This Is What Democracy Looks Like

I’m reporting on the birthday list out of order because of a sense of urgency.

One week ago, I participated in the Boston Women’s March for America. Although I participated in a small march for water justice for the birthday list years ago, this march is going on this year’s list. It was a rally AND a march…and I have never been to a rally and a march with 175,000+ other people!

I attended with a group of friends. We arrived about an hour before the start of the rally. We were pretty far back, so once more people arrived and filled in, we couldn’t see the stage. But we were able to hear all of the motivational speeches by our mayor, senators, and local human rights advocates and community members.

Boston Women's March for America

An hour before the start of the rally

 

 

 

 

 

 

 

 

I can’t put into words what the experience felt like. If I were forced to, I would say it was peaceful, positive, and purposeful. There were people of all ages, gender identities, and nationalities. Many of the signs that people were carrying made us laugh out loud in solidarity. The event organizers were not prepared for the number of people in attendance, so we waited in a logjam for two hours before approaching the start of the march route.

Boston Women's March for America

Waiting in the logjam

 

 

 

 

 

 

 

 

 

The march was great because people were yelling chants into bullhorns to encourage us to use our voices. One of my favorites was “This is what democracy looks like!” By the time we reached the halfway mark of the 1.5 mile route, my friends and I had been on our feet for six hours. Hungry and tired, we peeled off and headed home.

Boston Women's March for America

 

 

 

 

 

 

Knowing that there were 700+ marches taking place around the world made me feel even more empowered and hopeful. There are millions of people who care about equality for all. As one of the speakers said, “There are more of us than there are of them.”

Boston Women's March for America

 

 

 

 

 

 

 

 

Today I completed the first of 10 actions for the first 100 days. I sent postcards to my senators, writing about which causes I care most about and why. Join me!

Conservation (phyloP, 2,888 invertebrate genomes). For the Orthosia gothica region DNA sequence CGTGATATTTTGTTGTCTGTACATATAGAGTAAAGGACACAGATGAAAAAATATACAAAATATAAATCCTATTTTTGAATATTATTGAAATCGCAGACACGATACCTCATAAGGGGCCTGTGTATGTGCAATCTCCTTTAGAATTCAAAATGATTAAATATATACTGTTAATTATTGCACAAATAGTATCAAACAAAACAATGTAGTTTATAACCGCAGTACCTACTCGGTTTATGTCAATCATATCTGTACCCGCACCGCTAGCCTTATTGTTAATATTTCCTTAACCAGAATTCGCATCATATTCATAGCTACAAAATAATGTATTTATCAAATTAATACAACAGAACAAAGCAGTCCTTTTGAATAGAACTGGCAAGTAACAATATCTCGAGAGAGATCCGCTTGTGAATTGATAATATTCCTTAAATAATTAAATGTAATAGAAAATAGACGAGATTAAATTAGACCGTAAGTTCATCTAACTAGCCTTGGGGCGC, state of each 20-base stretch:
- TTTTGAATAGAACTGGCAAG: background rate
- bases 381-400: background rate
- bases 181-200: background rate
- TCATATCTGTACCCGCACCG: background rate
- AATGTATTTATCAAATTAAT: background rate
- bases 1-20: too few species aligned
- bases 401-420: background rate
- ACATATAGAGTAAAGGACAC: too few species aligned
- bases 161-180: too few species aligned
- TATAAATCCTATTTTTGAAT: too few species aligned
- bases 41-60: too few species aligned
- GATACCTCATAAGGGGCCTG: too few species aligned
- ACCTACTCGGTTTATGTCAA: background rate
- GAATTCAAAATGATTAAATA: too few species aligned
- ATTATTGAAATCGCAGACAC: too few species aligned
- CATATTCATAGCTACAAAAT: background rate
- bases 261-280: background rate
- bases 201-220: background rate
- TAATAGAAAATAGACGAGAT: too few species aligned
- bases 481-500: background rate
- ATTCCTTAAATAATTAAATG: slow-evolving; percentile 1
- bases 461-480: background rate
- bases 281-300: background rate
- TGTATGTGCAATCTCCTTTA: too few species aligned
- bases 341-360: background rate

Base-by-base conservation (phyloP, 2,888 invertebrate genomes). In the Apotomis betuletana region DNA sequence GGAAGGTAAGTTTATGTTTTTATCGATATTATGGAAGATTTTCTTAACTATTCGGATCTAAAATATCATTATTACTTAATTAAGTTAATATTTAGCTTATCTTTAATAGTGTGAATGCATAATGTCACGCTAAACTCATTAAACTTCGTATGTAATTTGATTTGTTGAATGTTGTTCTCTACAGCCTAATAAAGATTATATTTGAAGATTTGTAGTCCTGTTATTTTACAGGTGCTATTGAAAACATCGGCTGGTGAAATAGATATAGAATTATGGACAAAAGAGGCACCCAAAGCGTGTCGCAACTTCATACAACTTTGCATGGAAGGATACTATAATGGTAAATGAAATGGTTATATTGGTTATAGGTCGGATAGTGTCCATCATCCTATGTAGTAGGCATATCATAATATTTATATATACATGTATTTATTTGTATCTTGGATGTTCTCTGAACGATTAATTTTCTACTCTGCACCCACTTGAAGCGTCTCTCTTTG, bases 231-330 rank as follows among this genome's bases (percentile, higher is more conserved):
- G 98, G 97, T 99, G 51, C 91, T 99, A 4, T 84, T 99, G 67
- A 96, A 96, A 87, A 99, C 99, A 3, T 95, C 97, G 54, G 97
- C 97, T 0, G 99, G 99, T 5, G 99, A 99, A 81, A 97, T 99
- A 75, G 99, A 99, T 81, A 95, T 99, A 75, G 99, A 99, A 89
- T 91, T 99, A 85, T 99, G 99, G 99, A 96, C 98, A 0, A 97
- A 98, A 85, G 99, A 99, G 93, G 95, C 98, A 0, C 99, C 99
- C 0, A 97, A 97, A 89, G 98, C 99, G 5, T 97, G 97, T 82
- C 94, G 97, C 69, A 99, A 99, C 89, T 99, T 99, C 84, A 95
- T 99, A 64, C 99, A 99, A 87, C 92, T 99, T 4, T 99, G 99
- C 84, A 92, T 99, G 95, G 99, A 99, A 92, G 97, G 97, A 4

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A Promise to My Two-Year-Old Niece

Dear Niyah,

I promise you that I will do everything I can to ensure you are safe and supported (legally and emotionally) if:

  • You love, and wish to marry, a woman;
  • You decide you will be happier living as a male;
  • You want to use birth control; or
  • You want to get an abortion.

I promise to help your parents and grandparents teach you that EVERYONE is equal and deserves justice, no matter their ethnicity, national origin, religion, ability or disability, gender identity/expression, or age.

I also pledge to do what I can to slow the advancement of climate change. The current outlook on this is terribly bleak, but many Americans are mobilizing and ready to fight those who choose to ignore scientific research.

I admit that I’m scared for you (and every other American including myself), but hope is stronger than fear. As Martin Luther King Jr. said, “Darkness cannot drive out darkness; only light can do that. Hate cannot drive out hate; only love can do that.” Light and love will see us through.

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The Souls of Black Folk

The Souls of Black Folk by W.E.B. Du Bois is #31 on Modern Library’s list of Top 100 Nonfiction. It was published in 1903, so as I read it, I asked myself how far we had come in erasing the color line 113 years later.

Not far enough.

Du Bois talks about the blacks of the South in his book. He believes education to be a powerful tool to help black people raise themselves out of poverty. He also talks about the need for blacks to be able to vote and describes the importance of religion and music in their lives.

Due to particular current events (senseless death after senseless death of blacks at the hands of police) as well as my recent reading of this article in Utne Reader by Kevin Powell, Ta-Nehisi Coates’s book Between the World and Me, and Du Bois’ The Souls of Black Folk, I am starting on a journey to further understand “the veil” that blacks see the world through and to learn more about white privilege. I feel so powerless regarding the color line, but knowledge is power, right? One has to start somewhere…

If you have any recommendations for books about white privilege or the color line, I would love to hear them.

Courtesy of npr.org

W.E.B. Du Bois (Courtesy of npr.org)

The Little Things

My heart is heavy…three tragedies this week. I am in a state of disbelief. How do we fix this? I’m not sure, but what I am sure of is that white people need to step up and help change the future.

I’ve heard a few times over the past few days that “this [police brutality] has been happening forever; now we just have cell phone videos to document it.”

I used to walk around “not seeing color.” (I’m white.) I saw no difference between me and someone with different-colored skin. Over the years, I’ve realized that that’s all well and good, but I needed to start SEEING that these people with different-colored skin live with discrimination and bias ALL THE TIME. They are different from me because they have different experiences because of their skin color.